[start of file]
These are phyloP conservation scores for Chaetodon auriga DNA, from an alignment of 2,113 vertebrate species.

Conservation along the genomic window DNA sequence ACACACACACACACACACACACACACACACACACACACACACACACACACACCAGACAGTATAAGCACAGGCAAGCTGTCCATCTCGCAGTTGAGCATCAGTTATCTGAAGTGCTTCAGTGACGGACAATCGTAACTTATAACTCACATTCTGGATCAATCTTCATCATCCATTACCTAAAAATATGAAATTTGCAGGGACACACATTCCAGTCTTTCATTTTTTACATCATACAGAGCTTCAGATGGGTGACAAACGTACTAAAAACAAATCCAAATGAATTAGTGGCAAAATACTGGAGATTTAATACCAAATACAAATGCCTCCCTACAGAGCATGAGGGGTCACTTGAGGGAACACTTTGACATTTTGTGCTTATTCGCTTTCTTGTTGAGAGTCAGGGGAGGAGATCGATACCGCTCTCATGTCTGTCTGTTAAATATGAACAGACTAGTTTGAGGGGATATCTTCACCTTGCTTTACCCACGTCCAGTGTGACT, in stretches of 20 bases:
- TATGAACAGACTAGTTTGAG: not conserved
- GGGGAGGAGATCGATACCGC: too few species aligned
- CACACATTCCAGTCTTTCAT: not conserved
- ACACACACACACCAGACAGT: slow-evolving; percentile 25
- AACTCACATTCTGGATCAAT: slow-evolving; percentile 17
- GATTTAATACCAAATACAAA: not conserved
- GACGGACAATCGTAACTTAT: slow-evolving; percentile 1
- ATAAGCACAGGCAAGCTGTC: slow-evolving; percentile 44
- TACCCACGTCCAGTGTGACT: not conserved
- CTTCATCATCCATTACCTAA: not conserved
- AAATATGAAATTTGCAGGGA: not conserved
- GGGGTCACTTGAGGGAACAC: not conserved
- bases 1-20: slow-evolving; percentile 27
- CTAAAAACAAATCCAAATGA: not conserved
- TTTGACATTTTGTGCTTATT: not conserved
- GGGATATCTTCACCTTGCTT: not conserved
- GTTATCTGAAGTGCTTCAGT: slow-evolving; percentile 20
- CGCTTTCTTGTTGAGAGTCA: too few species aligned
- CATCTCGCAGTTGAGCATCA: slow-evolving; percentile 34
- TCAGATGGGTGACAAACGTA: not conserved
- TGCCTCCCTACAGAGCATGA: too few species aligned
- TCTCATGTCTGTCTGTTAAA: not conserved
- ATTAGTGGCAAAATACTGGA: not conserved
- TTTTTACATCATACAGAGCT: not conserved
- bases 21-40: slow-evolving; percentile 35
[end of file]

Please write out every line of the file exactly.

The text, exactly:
These are phyloP conservation scores for Chaetodon auriga DNA, from an alignment of 2,113 vertebrate species.

Conservation along the genomic window DNA sequence ACACACACACACACACACACACACACACACACACACACACACACACACACACCAGACAGTATAAGCACAGGCAAGCTGTCCATCTCGCAGTTGAGCATCAGTTATCTGAAGTGCTTCAGTGACGGACAATCGTAACTTATAACTCACATTCTGGATCAATCTTCATCATCCATTACCTAAAAATATGAAATTTGCAGGGACACACATTCCAGTCTTTCATTTTTTACATCATACAGAGCTTCAGATGGGTGACAAACGTACTAAAAACAAATCCAAATGAATTAGTGGCAAAATACTGGAGATTTAATACCAAATACAAATGCCTCCCTACAGAGCATGAGGGGTCACTTGAGGGAACACTTTGACATTTTGTGCTTATTCGCTTTCTTGTTGAGAGTCAGGGGAGGAGATCGATACCGCTCTCATGTCTGTCTGTTAAATATGAACAGACTAGTTTGAGGGGATATCTTCACCTTGCTTTACCCACGTCCAGTGTGACT, in stretches of 20 bases:
- TATGAACAGACTAGTTTGAG: not conserved
- GGGGAGGAGATCGATACCGC: too few species aligned
- CACACATTCCAGTCTTTCAT: not conserved
- ACACACACACACCAGACAGT: slow-evolving; percentile 25
- AACTCACATTCTGGATCAAT: slow-evolving; percentile 17
- GATTTAATACCAAATACAAA: not conserved
- GACGGACAATCGTAACTTAT: slow-evolving; percentile 1
- ATAAGCACAGGCAAGCTGTC: slow-evolving; percentile 44
- TACCCACGTCCAGTGTGACT: not conserved
- CTTCATCATCCATTACCTAA: not conserved
- AAATATGAAATTTGCAGGGA: not conserved
- GGGGTCACTTGAGGGAACAC: not conserved
- bases 1-20: slow-evolving; percentile 27
- CTAAAAACAAATCCAAATGA: not conserved
- TTTGACATTTTGTGCTTATT: not conserved
- GGGATATCTTCACCTTGCTT: not conserved
- GTTATCTGAAGTGCTTCAGT: slow-evolving; percentile 20
- CGCTTTCTTGTTGAGAGTCA: too few species aligned
- CATCTCGCAGTTGAGCATCA: slow-evolving; percentile 34
- TCAGATGGGTGACAAACGTA: not conserved
- TGCCTCCCTACAGAGCATGA: too few species aligned
- TCTCATGTCTGTCTGTTAAA: not conserved
- ATTAGTGGCAAAATACTGGA: not conserved
- TTTTTACATCATACAGAGCT: not conserved
- bases 21-40: slow-evolving; percentile 35